OT: Occupational Therapy/Therapist. a child's ability to access the physical and learning curriculum.

OCD: Obsessive Compulsive Disorder.

ODD: Oppositional Defiant Disorder

Parent Partnership Services: provide advice and information to parents whose children have special educational needs. They provide neutral and factual support on all aspects of the SEN framework to help parents play an active and informed role in their child's education. Although funded by the local education authority they provide a service to parents and are often either run at arms length from the authority or by a voluntary organisation to ensure parents have confidence in them.

PECS: Picture Exchange Communication System.

Portage: planned, home-based educational support for pre-school children with special educational needs usually provided by the LEA.

School Action: This is the first and lowest of the 3 stages of formal SEN support, when a class or subject teacher identify that a pupil has special educational needs they provide interventions that are additional to or different from those provided as part of the school's usual differentiated curriculum offered and strategies. An IEP will usually be devised.

School Action Plus: This is the second of the 3 stages of formal SEN support, when the class or subject teacher and the SENCO are provided with advice or support from outside specialists, so that alternative interventions and additonal or different strategies to those provided for the pupil through School Action can be put in place.

SEN: Special Educational Needs.

SENCO SEN Coordinator: member of staff of a school or early education setting who has responsibility for coordinating SEN provision within that school.

SEN Tribunal: Parents whose children have special educational needs can appeal to the Special Educational Needs & Disability Tribunal against decisions made by local education authorities (LEAs) in England and Wales about their children's education.

Special School: a school which is specially organised to make special educational provision for pupils with special educational needs.

SPLT or SALT - Speech and Language Therapy: the role and aim of speech and language therapy is to enable children with speech, language and communication difficulties (and associated difficulties with eating and swallowing) to reach their maximum communication potential and achieve independence in all aspects of life.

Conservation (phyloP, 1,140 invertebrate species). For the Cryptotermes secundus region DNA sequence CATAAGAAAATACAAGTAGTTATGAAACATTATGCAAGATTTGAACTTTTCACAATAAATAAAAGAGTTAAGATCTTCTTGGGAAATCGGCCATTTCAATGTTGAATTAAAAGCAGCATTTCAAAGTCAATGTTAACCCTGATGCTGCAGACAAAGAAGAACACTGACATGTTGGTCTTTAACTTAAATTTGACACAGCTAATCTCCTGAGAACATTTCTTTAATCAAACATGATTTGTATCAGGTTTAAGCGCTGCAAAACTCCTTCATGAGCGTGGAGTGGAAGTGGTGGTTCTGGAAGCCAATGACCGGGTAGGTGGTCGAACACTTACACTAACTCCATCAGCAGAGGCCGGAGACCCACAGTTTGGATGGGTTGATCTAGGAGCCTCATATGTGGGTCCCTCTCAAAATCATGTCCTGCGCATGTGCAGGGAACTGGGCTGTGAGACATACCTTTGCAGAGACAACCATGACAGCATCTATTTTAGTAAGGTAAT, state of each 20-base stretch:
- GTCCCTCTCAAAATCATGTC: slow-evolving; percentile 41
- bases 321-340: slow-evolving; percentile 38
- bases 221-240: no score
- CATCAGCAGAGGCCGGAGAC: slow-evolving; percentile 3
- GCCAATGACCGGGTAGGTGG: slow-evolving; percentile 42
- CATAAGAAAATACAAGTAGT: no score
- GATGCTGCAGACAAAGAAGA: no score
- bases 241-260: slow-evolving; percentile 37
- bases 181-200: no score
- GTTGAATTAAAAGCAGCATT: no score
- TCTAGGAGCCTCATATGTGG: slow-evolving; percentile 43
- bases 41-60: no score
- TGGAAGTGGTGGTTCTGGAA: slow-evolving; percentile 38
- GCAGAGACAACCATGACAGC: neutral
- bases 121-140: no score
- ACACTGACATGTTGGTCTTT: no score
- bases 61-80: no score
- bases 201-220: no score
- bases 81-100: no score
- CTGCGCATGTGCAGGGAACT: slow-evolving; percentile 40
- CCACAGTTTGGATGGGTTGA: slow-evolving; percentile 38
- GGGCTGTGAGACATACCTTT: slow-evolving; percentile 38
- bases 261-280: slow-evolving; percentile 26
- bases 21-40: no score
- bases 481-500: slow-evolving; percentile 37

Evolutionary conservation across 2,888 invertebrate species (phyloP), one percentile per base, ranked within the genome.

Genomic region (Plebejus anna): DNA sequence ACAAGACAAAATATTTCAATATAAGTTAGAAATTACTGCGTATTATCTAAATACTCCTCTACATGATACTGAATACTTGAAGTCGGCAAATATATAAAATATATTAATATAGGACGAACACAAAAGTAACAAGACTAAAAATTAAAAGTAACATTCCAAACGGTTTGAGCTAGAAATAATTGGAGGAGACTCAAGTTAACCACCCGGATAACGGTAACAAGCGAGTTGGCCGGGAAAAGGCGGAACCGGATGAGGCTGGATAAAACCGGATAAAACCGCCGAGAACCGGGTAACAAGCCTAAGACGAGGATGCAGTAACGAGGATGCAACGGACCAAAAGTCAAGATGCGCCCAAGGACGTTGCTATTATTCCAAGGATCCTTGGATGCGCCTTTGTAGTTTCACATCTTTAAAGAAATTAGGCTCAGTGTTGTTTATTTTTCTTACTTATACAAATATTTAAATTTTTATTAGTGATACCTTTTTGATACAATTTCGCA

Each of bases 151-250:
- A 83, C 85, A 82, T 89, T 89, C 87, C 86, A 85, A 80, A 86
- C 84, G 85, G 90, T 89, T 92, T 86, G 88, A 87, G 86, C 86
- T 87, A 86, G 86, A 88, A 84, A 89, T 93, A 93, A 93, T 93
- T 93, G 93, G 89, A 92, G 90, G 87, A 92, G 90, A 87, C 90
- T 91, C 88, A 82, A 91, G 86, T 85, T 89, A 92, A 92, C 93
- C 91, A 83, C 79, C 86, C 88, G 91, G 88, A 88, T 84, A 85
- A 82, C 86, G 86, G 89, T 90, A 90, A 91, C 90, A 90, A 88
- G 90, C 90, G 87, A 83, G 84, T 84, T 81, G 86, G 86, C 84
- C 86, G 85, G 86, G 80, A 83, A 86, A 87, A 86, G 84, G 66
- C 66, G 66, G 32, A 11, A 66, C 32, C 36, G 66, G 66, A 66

Statement of Special Educational Needs: this is a document issued by an LEA following an assessment when the LEA believes that a child needs provision over and above what is available in a school. Part 3 of a statement specifies the special education provision to be made and an LEA is legally bound to arrange this provision.

Statutory Assessment: Statutory assessment is a formal assessment under the 1996 Education Act which involves the collection of advice (see above) from as many people as possible in order to build a picture of a child's special educational needs and the support needed to meet those needs.

Stim: Stimming: short for self-stimulation, like rocking, humming or tapping

PDD - Pervasive Development Disorder

PDD-NOS Pervasive Development Disorder - Not otherwise specified
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They no longer Statement a child. My 15yr old son has just been transfered over to the EHCP.
Its ok it details more than the statement and contuines threw education and after.
! My only concern is my daughter is now under cambs for her assement for autism.
Only then if she is diagnosed regarless of her promblems the school are arware of already,, she MIGHT have a EHCP done.
Its taken school since shewas in reception, (She now goes into yr 5 in sept), for them to finally refer her to cambs. As she has speech promblems, emoutail promblems, delayed in reading, written, spelling, list is endless.
Why did they get rid of the statement?